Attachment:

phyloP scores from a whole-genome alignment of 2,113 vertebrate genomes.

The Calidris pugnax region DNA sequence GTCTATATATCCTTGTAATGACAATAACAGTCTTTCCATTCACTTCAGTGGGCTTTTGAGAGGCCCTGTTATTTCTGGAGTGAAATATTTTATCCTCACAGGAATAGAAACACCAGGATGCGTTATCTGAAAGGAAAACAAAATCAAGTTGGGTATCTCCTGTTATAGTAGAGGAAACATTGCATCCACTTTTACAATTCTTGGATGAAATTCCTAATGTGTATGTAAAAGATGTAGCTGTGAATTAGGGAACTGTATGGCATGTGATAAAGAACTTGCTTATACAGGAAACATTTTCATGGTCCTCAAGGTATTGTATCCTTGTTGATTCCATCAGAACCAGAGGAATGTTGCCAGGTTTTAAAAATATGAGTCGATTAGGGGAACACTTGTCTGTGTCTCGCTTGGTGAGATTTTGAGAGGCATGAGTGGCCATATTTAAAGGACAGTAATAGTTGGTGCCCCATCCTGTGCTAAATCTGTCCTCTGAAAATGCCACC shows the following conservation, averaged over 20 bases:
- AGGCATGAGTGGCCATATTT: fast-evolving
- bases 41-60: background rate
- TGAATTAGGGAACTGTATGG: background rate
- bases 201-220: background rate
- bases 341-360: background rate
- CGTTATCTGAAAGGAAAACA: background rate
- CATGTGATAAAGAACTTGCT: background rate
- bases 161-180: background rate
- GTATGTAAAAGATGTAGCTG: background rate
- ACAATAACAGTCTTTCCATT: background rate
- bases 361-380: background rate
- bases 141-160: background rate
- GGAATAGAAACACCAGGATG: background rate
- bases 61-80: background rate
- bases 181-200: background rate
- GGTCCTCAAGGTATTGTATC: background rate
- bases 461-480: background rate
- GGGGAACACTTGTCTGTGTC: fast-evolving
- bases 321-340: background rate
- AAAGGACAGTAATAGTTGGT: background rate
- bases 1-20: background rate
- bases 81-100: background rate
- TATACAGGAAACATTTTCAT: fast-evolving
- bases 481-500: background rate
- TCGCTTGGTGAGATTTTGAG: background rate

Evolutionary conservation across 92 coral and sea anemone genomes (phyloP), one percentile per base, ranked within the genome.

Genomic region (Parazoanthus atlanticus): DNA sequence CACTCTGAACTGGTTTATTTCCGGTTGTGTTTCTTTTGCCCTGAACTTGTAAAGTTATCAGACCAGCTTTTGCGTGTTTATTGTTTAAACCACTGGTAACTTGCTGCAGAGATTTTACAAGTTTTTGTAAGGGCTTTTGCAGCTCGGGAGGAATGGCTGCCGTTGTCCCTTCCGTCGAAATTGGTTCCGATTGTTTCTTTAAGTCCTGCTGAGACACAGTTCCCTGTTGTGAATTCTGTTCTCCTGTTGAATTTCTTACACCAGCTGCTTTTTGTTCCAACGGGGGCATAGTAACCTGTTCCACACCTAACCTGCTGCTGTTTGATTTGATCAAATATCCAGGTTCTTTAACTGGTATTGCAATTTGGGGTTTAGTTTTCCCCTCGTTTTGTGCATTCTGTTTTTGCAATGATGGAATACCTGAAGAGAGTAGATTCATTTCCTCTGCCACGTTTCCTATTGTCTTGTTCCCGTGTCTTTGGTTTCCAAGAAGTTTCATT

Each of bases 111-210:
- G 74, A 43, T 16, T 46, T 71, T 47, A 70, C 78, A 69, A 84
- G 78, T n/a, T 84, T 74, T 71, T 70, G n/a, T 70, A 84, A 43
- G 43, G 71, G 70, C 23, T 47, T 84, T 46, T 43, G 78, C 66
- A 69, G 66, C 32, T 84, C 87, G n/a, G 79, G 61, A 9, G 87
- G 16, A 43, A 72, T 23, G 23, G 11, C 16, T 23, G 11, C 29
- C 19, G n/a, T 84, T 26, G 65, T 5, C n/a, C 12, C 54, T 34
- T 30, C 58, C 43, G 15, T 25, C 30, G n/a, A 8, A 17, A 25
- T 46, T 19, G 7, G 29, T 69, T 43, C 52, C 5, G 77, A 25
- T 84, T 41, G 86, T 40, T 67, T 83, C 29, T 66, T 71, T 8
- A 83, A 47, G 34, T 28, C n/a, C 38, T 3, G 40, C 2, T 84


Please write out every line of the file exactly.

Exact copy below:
phyloP scores from a whole-genome alignment of 2,113 vertebrate genomes.

The Calidris pugnax region DNA sequence GTCTATATATCCTTGTAATGACAATAACAGTCTTTCCATTCACTTCAGTGGGCTTTTGAGAGGCCCTGTTATTTCTGGAGTGAAATATTTTATCCTCACAGGAATAGAAACACCAGGATGCGTTATCTGAAAGGAAAACAAAATCAAGTTGGGTATCTCCTGTTATAGTAGAGGAAACATTGCATCCACTTTTACAATTCTTGGATGAAATTCCTAATGTGTATGTAAAAGATGTAGCTGTGAATTAGGGAACTGTATGGCATGTGATAAAGAACTTGCTTATACAGGAAACATTTTCATGGTCCTCAAGGTATTGTATCCTTGTTGATTCCATCAGAACCAGAGGAATGTTGCCAGGTTTTAAAAATATGAGTCGATTAGGGGAACACTTGTCTGTGTCTCGCTTGGTGAGATTTTGAGAGGCATGAGTGGCCATATTTAAAGGACAGTAATAGTTGGTGCCCCATCCTGTGCTAAATCTGTCCTCTGAAAATGCCACC shows the following conservation, averaged over 20 bases:
- AGGCATGAGTGGCCATATTT: fast-evolving
- bases 41-60: background rate
- TGAATTAGGGAACTGTATGG: background rate
- bases 201-220: background rate
- bases 341-360: background rate
- CGTTATCTGAAAGGAAAACA: background rate
- CATGTGATAAAGAACTTGCT: background rate
- bases 161-180: background rate
- GTATGTAAAAGATGTAGCTG: background rate
- ACAATAACAGTCTTTCCATT: background rate
- bases 361-380: background rate
- bases 141-160: background rate
- GGAATAGAAACACCAGGATG: background rate
- bases 61-80: background rate
- bases 181-200: background rate
- GGTCCTCAAGGTATTGTATC: background rate
- bases 461-480: background rate
- GGGGAACACTTGTCTGTGTC: fast-evolving
- bases 321-340: background rate
- AAAGGACAGTAATAGTTGGT: background rate
- bases 1-20: background rate
- bases 81-100: background rate
- TATACAGGAAACATTTTCAT: fast-evolving
- bases 481-500: background rate
- TCGCTTGGTGAGATTTTGAG: background rate

Evolutionary conservation across 92 coral and sea anemone genomes (phyloP), one percentile per base, ranked within the genome.

Genomic region (Parazoanthus atlanticus): DNA sequence CACTCTGAACTGGTTTATTTCCGGTTGTGTTTCTTTTGCCCTGAACTTGTAAAGTTATCAGACCAGCTTTTGCGTGTTTATTGTTTAAACCACTGGTAACTTGCTGCAGAGATTTTACAAGTTTTTGTAAGGGCTTTTGCAGCTCGGGAGGAATGGCTGCCGTTGTCCCTTCCGTCGAAATTGGTTCCGATTGTTTCTTTAAGTCCTGCTGAGACACAGTTCCCTGTTGTGAATTCTGTTCTCCTGTTGAATTTCTTACACCAGCTGCTTTTTGTTCCAACGGGGGCATAGTAACCTGTTCCACACCTAACCTGCTGCTGTTTGATTTGATCAAATATCCAGGTTCTTTAACTGGTATTGCAATTTGGGGTTTAGTTTTCCCCTCGTTTTGTGCATTCTGTTTTTGCAATGATGGAATACCTGAAGAGAGTAGATTCATTTCCTCTGCCACGTTTCCTATTGTCTTGTTCCCGTGTCTTTGGTTTCCAAGAAGTTTCATT

Each of bases 111-210:
- G 74, A 43, T 16, T 46, T 71, T 47, A 70, C 78, A 69, A 84
- G 78, T n/a, T 84, T 74, T 71, T 70, G n/a, T 70, A 84, A 43
- G 43, G 71, G 70, C 23, T 47, T 84, T 46, T 43, G 78, C 66
- A 69, G 66, C 32, T 84, C 87, G n/a, G 79, G 61, A 9, G 87
- G 16, A 43, A 72, T 23, G 23, G 11, C 16, T 23, G 11, C 29
- C 19, G n/a, T 84, T 26, G 65, T 5, C n/a, C 12, C 54, T 34
- T 30, C 58, C 43, G 15, T 25, C 30, G n/a, A 8, A 17, A 25
- T 46, T 19, G 7, G 29, T 69, T 43, C 52, C 5, G 77, A 25
- T 84, T 41, G 86, T 40, T 67, T 83, C 29, T 66, T 71, T 8
- A 83, A 47, G 34, T 28, C n/a, C 38, T 3, G 40, C 2, T 84